I returned to the weigh-in location with Mary May and started prepping for the festivities. The BBQ chicken grilling outside smelled incredible and all sorts of reports were coming in. Anglers fished many different rivers in the radius. Some were muddy and others gin clear. Some were extremely shallow and others flowing at near perfect early fall levels. And some were near the outside of the radius, while others were a mere minutes away.



The room was near capacity as many of the participants had returned with friends and family - giving it the feel of a true community event. Photos were judged by Gary and two of the executive board members from Schoolhouse of Wonder and then passed to me and I put them into a short presentation.

In 5th place was the father-son team of Brandon and Tyler Olson. 4th place went to Wendy Tonker and her youth partner Diante - who found their fishing spot much lower than expected. 3rd place went to local Travis Olson who put together a nice slam. 2nd place was earned by Kyle Brafford who was new to most of the rivers of the area. However, he made a smart mid-day change to his strategy that paid off big time. The grand prize winner was Bill Kohls. Bill had a plan of attack on a local flow that required some serious work. For him, the legwork paid off. He caught a 21" bass early and a 22.5" catfish late to help secure the victory.


The biggest bass and biggest catfish prizes went to Bill Kohls and the biggest panfish went to John Hoke with an impressive 12" yellow perch. He also mentioned losing a 14.5" Roanoke bass that flopped off of his board before he could snap a picture. The biggest fish (any species) and smallest fish (any species) (courtesy of Settles Bridge Supply House) both went to Bill Kohls as well for his big catfish and 3.5" bream.

Additional prizes were then raffled off and literally every single person in the room walked away with something, the silent auction concluded with a ton of awesome items going to good homes, and Wendy Tonker took the floor for Schoolhouse. Not only did she announce that they had picked up new volunteers from the event, but we learned that the Froggy Waters Slam had raised $1500 for Schoolhouse of Wonder. We were so extremely happy and proud to have raised the money for such a great cause.


A huge thanks to all of our sponsors and donors, the participants, Schoolhouse of Wonder, Gary Ribet & Froggy Waters Outdoors, Brett Hinson & Carolina Custom Rods, Jackson Kayak, and many more! A special thanks to Mary May Pratt, who put up with me through my late night emails, random phone calls, and weekend meetings as well as tolerating the huge pile of prizes that stacked up in our dining room. I couldn't have done it without your help and support.

We hope to make the slam an annual event that grows more and more each year. If you want to make a last minute donation to the Schoolhouse of Wonder, you can do so at their website. Now it is time to relax a little and get back to fishing.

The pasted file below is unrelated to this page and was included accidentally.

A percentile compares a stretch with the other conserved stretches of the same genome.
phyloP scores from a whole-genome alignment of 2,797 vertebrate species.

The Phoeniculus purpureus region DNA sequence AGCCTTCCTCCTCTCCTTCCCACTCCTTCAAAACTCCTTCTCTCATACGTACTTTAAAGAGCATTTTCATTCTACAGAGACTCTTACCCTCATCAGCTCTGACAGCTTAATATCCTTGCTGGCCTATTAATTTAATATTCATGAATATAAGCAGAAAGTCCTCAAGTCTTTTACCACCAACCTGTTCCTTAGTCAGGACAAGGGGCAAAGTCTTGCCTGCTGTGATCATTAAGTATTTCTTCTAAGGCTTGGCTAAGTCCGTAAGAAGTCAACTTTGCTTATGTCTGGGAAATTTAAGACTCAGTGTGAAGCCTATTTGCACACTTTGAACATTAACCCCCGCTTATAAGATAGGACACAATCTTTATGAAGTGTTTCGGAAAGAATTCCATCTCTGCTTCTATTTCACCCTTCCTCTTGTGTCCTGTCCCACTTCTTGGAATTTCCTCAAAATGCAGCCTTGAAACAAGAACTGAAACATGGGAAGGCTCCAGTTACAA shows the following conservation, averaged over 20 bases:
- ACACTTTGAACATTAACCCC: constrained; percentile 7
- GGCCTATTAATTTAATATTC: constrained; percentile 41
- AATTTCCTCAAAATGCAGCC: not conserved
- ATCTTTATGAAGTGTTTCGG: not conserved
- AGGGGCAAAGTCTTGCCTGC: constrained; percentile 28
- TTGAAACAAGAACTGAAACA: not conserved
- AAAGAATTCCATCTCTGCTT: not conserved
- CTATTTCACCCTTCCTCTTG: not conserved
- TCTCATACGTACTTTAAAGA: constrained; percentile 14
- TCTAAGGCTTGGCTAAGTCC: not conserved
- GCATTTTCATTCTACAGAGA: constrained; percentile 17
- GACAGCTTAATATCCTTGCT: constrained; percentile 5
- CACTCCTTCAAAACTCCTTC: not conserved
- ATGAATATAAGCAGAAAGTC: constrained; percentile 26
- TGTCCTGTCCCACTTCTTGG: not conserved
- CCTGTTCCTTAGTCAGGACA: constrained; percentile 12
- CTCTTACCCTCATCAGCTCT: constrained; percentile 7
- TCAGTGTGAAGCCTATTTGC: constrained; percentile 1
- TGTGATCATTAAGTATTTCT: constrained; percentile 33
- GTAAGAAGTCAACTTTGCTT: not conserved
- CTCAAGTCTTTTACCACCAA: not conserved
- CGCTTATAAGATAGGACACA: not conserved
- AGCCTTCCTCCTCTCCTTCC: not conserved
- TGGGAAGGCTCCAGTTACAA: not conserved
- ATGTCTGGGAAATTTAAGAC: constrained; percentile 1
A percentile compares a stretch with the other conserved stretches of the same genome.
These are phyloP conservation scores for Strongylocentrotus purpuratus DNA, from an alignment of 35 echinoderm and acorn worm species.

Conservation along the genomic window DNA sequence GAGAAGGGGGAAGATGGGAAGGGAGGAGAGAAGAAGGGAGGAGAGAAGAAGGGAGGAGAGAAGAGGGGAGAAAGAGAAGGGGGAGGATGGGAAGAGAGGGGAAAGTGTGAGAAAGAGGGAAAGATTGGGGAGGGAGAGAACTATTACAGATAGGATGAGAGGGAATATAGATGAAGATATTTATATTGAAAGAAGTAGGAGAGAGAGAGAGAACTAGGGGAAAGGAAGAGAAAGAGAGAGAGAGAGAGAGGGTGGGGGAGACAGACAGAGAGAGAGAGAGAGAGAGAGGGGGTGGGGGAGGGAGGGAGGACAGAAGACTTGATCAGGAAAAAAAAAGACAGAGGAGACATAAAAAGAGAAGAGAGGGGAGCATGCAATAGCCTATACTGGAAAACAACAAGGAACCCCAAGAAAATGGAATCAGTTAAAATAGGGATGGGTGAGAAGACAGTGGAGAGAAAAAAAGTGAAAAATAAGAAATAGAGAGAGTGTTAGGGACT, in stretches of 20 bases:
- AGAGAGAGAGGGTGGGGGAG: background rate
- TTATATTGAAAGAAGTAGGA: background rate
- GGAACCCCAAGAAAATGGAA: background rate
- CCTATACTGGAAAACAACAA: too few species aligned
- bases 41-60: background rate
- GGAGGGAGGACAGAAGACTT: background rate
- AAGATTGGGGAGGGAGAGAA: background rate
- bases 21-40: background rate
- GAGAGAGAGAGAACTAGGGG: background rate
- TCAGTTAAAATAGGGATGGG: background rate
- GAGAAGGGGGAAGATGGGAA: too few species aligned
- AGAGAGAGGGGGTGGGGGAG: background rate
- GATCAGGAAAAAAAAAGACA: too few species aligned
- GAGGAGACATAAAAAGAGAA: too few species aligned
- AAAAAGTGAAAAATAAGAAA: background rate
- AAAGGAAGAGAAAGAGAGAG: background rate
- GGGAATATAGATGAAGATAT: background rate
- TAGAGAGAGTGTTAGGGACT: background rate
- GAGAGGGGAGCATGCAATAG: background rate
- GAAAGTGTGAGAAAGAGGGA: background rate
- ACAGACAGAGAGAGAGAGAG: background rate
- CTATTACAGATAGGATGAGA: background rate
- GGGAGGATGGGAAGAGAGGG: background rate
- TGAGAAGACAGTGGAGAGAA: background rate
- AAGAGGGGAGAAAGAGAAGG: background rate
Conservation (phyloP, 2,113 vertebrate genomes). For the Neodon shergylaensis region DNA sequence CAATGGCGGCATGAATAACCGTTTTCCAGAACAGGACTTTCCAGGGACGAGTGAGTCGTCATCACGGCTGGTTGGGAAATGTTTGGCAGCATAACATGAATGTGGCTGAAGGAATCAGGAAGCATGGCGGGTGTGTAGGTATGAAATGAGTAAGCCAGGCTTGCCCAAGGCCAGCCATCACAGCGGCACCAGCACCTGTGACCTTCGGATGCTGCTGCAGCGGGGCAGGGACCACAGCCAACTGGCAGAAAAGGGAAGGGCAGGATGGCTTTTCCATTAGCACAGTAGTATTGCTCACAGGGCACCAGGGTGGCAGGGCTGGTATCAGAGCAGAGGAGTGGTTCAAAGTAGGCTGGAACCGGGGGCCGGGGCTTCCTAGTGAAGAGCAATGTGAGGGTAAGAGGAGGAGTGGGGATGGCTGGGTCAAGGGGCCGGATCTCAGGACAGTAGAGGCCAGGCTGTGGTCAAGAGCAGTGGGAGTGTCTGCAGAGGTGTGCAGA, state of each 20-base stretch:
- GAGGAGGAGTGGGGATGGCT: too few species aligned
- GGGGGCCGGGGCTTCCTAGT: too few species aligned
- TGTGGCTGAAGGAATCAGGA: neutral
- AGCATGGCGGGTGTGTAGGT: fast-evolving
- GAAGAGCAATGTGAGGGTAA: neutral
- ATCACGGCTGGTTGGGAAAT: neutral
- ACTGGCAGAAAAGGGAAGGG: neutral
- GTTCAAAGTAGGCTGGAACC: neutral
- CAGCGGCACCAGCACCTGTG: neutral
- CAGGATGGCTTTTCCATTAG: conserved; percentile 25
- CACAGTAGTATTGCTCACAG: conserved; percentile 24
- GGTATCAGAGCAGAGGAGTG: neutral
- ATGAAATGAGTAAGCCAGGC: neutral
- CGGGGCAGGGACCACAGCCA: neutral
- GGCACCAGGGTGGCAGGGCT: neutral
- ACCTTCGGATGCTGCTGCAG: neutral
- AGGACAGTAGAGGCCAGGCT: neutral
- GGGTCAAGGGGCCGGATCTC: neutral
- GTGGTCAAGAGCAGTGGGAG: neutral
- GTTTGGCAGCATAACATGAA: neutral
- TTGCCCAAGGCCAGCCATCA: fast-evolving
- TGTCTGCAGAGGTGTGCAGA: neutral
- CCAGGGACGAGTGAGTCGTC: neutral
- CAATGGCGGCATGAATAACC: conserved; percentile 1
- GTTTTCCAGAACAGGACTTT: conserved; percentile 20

Friday, October 21, 2011

Suburban Creek Bassin' Vlog - October 2011

We looked at each other, back to the water, then again to each other.  This is where we were going to be fishing?  This stream, which drains a large section of city before entering a local lake, was inches deep.  The sandy bottom did not look conducive to fishing, and I was stuck wondering whether or not we were making a mistake.  Worried that it was going to be a day of pushing rather than paddling and dragging rather than floating, we proceeded to launch and meander down the creek.  It wasn't long before we were doing just what we had feared - dragging, pushing, pulling, and working very hard with no results.  But, around every corner it got a little deeper and a little more tempting.  Before long, we were floating, fishing, and happy we had decided to stick it out.  So, before you write off that small, neighborhood creek - check this out!







The best lures for the day were the Yamamoto Senko and Deep Creek Lures Sink & Catch worm - both 5".  Fish were also caught on a Buggs Fishing jig and Assassinator spinnerbaits.  Until next time, tight lines!

Outdoor Blogger Network Anniversary, Blog Catch-up, and Other Goodness

Ok, first thing is first, I have been a blog slacker.  It's not that I haven't been busy with the usual fishy stuff, I've just been up to my ears in other things as well.  Plus, the video blog I am going to publish later today has taken a while to edit while I learn my way around a Mac.  However, keep an eye out, the reports will be coming fast and furious over the next week - including the Froggy Waters Outdoors Slam recap.

Not long after I started blogging, I stumbled onto a site called the Outdoor Blogger Network.  The folks there run a site that acts as an uber directory for anyone who blogs about the outdoors.  The blogs you can find there range from fishing to hunting to cooking to nature to just about anything tied to the outdoors.  This week, they hit their 1 year anniversary - an awesome moment for the rapidly growing site.  All outdoor blogs are encouraged to join as long as they meet certain (very basic) requirements.  The perks from OBN run deep including weekly free gear giveaways, promotion of blogger events, forums, and all sorts of contests.  It has been an awesome resource for me as an outdoor writer and helped me connect with tons of other bloggers and outdoor enthusiasts around the world.  I owe them a lot of thanks for everything they do....happy birthday/anniversary/1 year success!  Check them out!